Reviews of Books
English Historical Review
A History of tlie French, Bevolution. By H. MOBSB STEPHENS. Vol. II. (London: Longmans. 1891.) MB. MOBSK STEPHENB'S ' French Revolution' owes its success to an immense body of accurate detail. He has been the first of our countrymen to consult the -whole recent literature of France, including tracts, reviews, and provincial publications. If he has left in comparative neglect the dusty and discoloured prints of the time itself, he may be trusted as a master of the newest knowledge and of the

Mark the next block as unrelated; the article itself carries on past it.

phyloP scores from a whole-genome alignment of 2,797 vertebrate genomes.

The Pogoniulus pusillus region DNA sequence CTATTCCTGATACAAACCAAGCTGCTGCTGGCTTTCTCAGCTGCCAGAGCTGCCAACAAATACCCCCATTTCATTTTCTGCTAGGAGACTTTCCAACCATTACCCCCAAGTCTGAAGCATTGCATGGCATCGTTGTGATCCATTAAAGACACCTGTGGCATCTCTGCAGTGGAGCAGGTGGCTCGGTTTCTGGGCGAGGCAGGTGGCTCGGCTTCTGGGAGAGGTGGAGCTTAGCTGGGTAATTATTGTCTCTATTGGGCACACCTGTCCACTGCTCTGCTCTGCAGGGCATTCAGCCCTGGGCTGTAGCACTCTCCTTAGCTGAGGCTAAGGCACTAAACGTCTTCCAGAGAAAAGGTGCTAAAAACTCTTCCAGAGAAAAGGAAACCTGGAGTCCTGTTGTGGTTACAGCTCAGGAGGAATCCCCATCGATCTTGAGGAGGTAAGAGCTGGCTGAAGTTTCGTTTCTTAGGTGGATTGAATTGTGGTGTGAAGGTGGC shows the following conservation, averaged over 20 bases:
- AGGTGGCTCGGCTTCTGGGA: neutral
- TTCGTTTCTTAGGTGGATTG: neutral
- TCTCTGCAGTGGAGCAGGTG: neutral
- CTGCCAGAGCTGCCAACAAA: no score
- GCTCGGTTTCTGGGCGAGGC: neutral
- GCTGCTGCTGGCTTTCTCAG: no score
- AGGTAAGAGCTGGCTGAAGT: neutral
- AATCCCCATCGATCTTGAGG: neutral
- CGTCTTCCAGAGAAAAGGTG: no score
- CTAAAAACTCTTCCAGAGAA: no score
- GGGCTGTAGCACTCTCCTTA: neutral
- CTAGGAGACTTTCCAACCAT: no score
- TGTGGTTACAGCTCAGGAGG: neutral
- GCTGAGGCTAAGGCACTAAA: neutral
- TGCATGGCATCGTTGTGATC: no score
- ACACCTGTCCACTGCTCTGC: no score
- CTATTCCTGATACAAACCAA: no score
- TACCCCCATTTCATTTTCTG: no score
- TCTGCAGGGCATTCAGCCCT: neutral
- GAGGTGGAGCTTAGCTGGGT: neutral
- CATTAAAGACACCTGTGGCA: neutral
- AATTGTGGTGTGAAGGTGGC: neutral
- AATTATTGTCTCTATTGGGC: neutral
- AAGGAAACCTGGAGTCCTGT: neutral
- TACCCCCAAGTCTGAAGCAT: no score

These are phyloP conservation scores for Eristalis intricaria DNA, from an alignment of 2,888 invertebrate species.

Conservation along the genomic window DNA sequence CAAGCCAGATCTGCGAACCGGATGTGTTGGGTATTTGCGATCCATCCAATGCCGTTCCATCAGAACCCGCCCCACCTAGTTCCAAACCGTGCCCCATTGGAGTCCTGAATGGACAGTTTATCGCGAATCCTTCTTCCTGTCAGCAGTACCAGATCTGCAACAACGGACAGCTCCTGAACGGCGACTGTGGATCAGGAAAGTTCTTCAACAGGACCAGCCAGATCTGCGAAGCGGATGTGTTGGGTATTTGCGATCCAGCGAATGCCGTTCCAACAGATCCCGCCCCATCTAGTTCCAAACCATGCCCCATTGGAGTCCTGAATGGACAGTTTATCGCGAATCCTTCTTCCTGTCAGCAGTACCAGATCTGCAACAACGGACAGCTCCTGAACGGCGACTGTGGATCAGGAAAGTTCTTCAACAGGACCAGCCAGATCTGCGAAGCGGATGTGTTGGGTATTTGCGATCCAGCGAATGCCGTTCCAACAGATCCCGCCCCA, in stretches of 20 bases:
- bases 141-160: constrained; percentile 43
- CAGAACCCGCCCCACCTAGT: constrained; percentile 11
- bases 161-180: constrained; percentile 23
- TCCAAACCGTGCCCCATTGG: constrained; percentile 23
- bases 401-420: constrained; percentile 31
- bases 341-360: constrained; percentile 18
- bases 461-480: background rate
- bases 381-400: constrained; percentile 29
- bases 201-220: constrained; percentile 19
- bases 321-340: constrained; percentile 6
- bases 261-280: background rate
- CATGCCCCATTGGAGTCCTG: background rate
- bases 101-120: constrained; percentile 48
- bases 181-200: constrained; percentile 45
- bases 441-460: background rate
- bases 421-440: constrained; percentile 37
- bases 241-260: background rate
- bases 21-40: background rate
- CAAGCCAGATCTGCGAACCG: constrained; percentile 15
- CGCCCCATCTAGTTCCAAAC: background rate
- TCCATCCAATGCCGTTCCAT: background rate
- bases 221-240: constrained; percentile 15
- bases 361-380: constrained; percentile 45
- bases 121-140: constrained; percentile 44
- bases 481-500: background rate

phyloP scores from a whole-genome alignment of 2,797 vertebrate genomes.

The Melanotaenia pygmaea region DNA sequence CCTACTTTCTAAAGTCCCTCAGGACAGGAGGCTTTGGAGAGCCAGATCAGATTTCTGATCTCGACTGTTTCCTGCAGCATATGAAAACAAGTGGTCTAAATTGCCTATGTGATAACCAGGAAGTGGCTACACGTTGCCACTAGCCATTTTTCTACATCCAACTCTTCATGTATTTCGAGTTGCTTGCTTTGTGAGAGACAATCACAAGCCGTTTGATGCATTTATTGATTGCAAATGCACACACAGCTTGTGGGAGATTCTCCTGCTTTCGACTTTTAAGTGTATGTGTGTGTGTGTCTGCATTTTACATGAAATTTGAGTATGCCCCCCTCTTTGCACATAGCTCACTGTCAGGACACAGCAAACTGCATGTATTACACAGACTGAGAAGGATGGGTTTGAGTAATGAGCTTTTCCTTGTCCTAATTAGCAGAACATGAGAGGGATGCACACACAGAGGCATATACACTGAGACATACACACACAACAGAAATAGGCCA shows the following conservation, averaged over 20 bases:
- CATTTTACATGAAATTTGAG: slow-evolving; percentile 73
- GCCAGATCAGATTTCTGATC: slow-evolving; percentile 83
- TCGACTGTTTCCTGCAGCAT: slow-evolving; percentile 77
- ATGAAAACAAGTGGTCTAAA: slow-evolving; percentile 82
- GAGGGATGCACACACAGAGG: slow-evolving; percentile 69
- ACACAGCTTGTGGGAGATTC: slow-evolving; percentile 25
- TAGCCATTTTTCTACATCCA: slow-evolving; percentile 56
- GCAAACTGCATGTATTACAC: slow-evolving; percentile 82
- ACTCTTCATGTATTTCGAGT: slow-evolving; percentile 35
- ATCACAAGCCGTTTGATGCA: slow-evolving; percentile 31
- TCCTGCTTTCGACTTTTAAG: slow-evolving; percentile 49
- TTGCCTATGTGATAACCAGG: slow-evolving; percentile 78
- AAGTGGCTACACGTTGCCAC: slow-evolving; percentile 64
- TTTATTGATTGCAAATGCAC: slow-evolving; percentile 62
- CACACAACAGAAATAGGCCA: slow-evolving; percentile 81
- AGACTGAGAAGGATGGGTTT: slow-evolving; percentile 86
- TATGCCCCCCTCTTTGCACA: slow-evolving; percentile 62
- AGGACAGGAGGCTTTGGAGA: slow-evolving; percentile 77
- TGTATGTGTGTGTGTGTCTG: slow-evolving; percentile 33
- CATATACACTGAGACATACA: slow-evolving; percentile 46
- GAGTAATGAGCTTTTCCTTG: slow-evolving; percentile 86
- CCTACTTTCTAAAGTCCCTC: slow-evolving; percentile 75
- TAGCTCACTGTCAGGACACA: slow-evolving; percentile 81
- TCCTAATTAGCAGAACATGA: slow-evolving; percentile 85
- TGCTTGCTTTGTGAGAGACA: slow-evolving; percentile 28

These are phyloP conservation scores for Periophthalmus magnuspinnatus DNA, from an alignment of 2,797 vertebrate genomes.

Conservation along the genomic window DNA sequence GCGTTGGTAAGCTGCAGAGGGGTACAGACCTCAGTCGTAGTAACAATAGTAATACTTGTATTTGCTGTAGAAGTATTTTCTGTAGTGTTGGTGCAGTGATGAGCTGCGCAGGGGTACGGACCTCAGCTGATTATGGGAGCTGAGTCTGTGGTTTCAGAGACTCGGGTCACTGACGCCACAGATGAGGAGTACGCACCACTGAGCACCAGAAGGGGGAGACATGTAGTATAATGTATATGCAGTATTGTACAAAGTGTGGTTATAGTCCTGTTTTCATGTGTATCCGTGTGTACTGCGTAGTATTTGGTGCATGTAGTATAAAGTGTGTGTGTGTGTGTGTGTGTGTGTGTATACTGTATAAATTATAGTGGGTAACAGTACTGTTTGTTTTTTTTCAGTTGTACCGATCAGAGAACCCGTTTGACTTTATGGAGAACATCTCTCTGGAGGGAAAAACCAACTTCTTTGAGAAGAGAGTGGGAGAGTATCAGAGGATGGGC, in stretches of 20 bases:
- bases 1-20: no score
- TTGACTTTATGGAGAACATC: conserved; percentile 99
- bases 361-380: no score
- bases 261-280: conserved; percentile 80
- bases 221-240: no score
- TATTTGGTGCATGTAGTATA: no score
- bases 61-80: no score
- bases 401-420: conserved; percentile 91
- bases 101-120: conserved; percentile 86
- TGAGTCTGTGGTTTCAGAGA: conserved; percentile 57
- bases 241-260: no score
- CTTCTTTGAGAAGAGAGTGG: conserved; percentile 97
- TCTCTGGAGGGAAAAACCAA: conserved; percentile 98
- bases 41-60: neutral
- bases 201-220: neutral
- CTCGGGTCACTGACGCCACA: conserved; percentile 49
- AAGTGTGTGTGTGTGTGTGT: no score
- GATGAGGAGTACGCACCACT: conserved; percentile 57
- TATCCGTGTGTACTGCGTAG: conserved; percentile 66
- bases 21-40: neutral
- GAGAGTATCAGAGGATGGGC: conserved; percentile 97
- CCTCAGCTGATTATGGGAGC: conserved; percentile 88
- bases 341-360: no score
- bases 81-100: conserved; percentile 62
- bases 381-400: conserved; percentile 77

... s as they now are. TTia clear, plain, unpretentious narrative seldom rises above an even level, unbroken by perspective or reflection, and the reader, who is never stirred or dazzled or distracted, feels that he has got at last behind the north wind of fine writing and calculated pathos. The reserve and moderation of language, the directness of the appeal to reason, constitute a very real advance. The difficulty has been to select from the mass of information, and of course there are not two men who would choose alike. At times the author indicates, and seems to announce, something which we should be glad to know, and then disappoints us. Vergniaud, he says, was a far more profound thinker than his associates. This is a good opening. For Vergniaud has been allowed to pass for no more than a superb rhetorician, and everybody would wish to learn what his profound thoughts were. But they do not appear. If the sentence upon him is unfair to any associate it is to Buzot, of whom Mr. Stephens dimly affirms that he had a system of his own, but leaves us to find out, when the dogs are devouring his remains, that he was a federalist. The fact is no doubt true, in theory as well as in policy ; but, as it has been questioned by the high authority of M. Taine, there was room for more, and the ugly word used in referring to the relations between Buzot and Madame Roland ought to be corrected or made good. Again, wo are told that the iron safe furnished fresh arguments against the king. But it is not stated what they were. Now it chances that they were very serious arguments indeed, and they have been slurred over by so respectable a royalist as Barante. The list of omissions might be prolonged; but, although the author's French is not entirely above reproach, inaccuracies are extremely rare. There is hardly anything in the Argonne that can fairly be called a mountain pass ; and Leopold of Tuscany is not fitly described when he is called one of the benevolent and intelligent despots of that epoch. The thing that distinguishes him from the rest, that distinguishes him favourably even from the king of England, is that, without necessity or even pressure, he desired to diminish his own despotic power. Following Lanfrey, Mr. Stephens has the courage to say that Carnot was no better than the rest; and he follows still more illustrious examples when he calls Sieyes a shallow theorist. If he holds the supposed opinion of Burke, and means that in politics a theorist is shallow of nocessity, because politics are insoluble by theory, the idea has a right to pass unchallenged in these pages; otherwise it ought to be remembered that in the little band of true theorists, composed of Harrington and Locke, Rousseau and Jefferson, Hamilton and Mill, the rank of Sieyes is very far from being the lowest.